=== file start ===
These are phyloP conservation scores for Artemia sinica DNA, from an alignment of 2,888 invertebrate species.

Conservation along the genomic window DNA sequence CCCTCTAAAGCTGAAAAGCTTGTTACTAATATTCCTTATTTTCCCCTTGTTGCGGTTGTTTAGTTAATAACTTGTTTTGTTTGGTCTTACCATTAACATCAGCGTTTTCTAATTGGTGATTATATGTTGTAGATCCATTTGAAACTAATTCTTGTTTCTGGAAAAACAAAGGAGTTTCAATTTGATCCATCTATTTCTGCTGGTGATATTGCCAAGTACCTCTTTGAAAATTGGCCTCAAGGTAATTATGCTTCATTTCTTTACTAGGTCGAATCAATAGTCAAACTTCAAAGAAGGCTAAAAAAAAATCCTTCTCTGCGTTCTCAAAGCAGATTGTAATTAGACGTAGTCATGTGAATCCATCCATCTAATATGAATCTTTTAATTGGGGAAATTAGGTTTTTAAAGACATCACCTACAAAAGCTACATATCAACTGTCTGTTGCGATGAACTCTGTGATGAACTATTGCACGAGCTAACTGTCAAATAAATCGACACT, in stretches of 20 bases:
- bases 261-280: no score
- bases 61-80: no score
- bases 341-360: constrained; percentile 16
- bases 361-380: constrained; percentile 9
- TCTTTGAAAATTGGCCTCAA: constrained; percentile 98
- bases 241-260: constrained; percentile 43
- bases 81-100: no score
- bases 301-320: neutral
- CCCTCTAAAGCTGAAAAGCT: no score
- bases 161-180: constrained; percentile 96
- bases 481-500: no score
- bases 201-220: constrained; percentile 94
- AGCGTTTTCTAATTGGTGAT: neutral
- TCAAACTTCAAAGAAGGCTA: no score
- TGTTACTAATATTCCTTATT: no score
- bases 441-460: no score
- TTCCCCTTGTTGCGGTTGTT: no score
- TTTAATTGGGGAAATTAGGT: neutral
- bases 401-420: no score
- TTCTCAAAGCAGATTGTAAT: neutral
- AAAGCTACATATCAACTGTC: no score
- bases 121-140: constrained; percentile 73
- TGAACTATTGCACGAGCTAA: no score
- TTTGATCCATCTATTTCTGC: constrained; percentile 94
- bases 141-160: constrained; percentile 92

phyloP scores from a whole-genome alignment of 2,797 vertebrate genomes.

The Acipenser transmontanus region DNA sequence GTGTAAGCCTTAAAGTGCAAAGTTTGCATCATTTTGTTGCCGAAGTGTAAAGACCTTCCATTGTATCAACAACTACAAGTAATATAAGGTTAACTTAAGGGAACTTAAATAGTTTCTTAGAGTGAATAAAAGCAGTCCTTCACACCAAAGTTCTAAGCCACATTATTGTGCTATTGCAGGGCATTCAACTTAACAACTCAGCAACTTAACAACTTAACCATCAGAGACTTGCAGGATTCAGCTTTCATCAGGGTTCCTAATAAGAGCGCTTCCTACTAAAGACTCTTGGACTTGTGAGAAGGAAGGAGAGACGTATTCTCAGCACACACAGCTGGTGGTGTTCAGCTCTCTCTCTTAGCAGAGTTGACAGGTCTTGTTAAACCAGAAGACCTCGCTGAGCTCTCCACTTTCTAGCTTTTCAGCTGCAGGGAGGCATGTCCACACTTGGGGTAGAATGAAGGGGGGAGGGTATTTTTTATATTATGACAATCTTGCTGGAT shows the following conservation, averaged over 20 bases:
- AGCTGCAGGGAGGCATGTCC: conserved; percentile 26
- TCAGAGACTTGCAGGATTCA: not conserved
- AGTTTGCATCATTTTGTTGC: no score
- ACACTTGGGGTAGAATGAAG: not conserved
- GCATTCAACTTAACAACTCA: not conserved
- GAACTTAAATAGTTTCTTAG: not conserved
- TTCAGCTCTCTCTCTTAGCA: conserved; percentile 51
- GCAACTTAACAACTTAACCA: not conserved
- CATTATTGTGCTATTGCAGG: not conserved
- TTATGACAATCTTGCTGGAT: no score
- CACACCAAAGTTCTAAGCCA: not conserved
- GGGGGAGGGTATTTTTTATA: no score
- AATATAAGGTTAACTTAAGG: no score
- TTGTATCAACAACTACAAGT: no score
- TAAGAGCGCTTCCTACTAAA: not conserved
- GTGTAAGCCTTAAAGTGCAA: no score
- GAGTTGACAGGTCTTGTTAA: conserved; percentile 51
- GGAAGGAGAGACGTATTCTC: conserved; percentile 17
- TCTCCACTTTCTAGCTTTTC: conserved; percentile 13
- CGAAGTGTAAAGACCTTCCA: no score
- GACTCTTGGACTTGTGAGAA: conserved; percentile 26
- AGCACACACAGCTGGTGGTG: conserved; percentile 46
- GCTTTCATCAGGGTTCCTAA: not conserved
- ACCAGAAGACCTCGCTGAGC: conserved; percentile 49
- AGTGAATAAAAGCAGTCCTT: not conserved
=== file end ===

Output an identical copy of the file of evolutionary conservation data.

These are phyloP conservation scores for Artemia sinica DNA, from an alignment of 2,888 invertebrate species.

Conservation along the genomic window DNA sequence CCCTCTAAAGCTGAAAAGCTTGTTACTAATATTCCTTATTTTCCCCTTGTTGCGGTTGTTTAGTTAATAACTTGTTTTGTTTGGTCTTACCATTAACATCAGCGTTTTCTAATTGGTGATTATATGTTGTAGATCCATTTGAAACTAATTCTTGTTTCTGGAAAAACAAAGGAGTTTCAATTTGATCCATCTATTTCTGCTGGTGATATTGCCAAGTACCTCTTTGAAAATTGGCCTCAAGGTAATTATGCTTCATTTCTTTACTAGGTCGAATCAATAGTCAAACTTCAAAGAAGGCTAAAAAAAAATCCTTCTCTGCGTTCTCAAAGCAGATTGTAATTAGACGTAGTCATGTGAATCCATCCATCTAATATGAATCTTTTAATTGGGGAAATTAGGTTTTTAAAGACATCACCTACAAAAGCTACATATCAACTGTCTGTTGCGATGAACTCTGTGATGAACTATTGCACGAGCTAACTGTCAAATAAATCGACACT, in stretches of 20 bases:
- bases 261-280: no score
- bases 61-80: no score
- bases 341-360: constrained; percentile 16
- bases 361-380: constrained; percentile 9
- TCTTTGAAAATTGGCCTCAA: constrained; percentile 98
- bases 241-260: constrained; percentile 43
- bases 81-100: no score
- bases 301-320: neutral
- CCCTCTAAAGCTGAAAAGCT: no score
- bases 161-180: constrained; percentile 96
- bases 481-500: no score
- bases 201-220: constrained; percentile 94
- AGCGTTTTCTAATTGGTGAT: neutral
- TCAAACTTCAAAGAAGGCTA: no score
- TGTTACTAATATTCCTTATT: no score
- bases 441-460: no score
- TTCCCCTTGTTGCGGTTGTT: no score
- TTTAATTGGGGAAATTAGGT: neutral
- bases 401-420: no score
- TTCTCAAAGCAGATTGTAAT: neutral
- AAAGCTACATATCAACTGTC: no score
- bases 121-140: constrained; percentile 73
- TGAACTATTGCACGAGCTAA: no score
- TTTGATCCATCTATTTCTGC: constrained; percentile 94
- bases 141-160: constrained; percentile 92

phyloP scores from a whole-genome alignment of 2,797 vertebrate genomes.

The Acipenser transmontanus region DNA sequence GTGTAAGCCTTAAAGTGCAAAGTTTGCATCATTTTGTTGCCGAAGTGTAAAGACCTTCCATTGTATCAACAACTACAAGTAATATAAGGTTAACTTAAGGGAACTTAAATAGTTTCTTAGAGTGAATAAAAGCAGTCCTTCACACCAAAGTTCTAAGCCACATTATTGTGCTATTGCAGGGCATTCAACTTAACAACTCAGCAACTTAACAACTTAACCATCAGAGACTTGCAGGATTCAGCTTTCATCAGGGTTCCTAATAAGAGCGCTTCCTACTAAAGACTCTTGGACTTGTGAGAAGGAAGGAGAGACGTATTCTCAGCACACACAGCTGGTGGTGTTCAGCTCTCTCTCTTAGCAGAGTTGACAGGTCTTGTTAAACCAGAAGACCTCGCTGAGCTCTCCACTTTCTAGCTTTTCAGCTGCAGGGAGGCATGTCCACACTTGGGGTAGAATGAAGGGGGGAGGGTATTTTTTATATTATGACAATCTTGCTGGAT shows the following conservation, averaged over 20 bases:
- AGCTGCAGGGAGGCATGTCC: conserved; percentile 26
- TCAGAGACTTGCAGGATTCA: not conserved
- AGTTTGCATCATTTTGTTGC: no score
- ACACTTGGGGTAGAATGAAG: not conserved
- GCATTCAACTTAACAACTCA: not conserved
- GAACTTAAATAGTTTCTTAG: not conserved
- TTCAGCTCTCTCTCTTAGCA: conserved; percentile 51
- GCAACTTAACAACTTAACCA: not conserved
- CATTATTGTGCTATTGCAGG: not conserved
- TTATGACAATCTTGCTGGAT: no score
- CACACCAAAGTTCTAAGCCA: not conserved
- GGGGGAGGGTATTTTTTATA: no score
- AATATAAGGTTAACTTAAGG: no score
- TTGTATCAACAACTACAAGT: no score
- TAAGAGCGCTTCCTACTAAA: not conserved
- GTGTAAGCCTTAAAGTGCAA: no score
- GAGTTGACAGGTCTTGTTAA: conserved; percentile 51
- GGAAGGAGAGACGTATTCTC: conserved; percentile 17
- TCTCCACTTTCTAGCTTTTC: conserved; percentile 13
- CGAAGTGTAAAGACCTTCCA: no score
- GACTCTTGGACTTGTGAGAA: conserved; percentile 26
- AGCACACACAGCTGGTGGTG: conserved; percentile 46
- GCTTTCATCAGGGTTCCTAA: not conserved
- ACCAGAAGACCTCGCTGAGC: conserved; percentile 49
- AGTGAATAAAAGCAGTCCTT: not conserved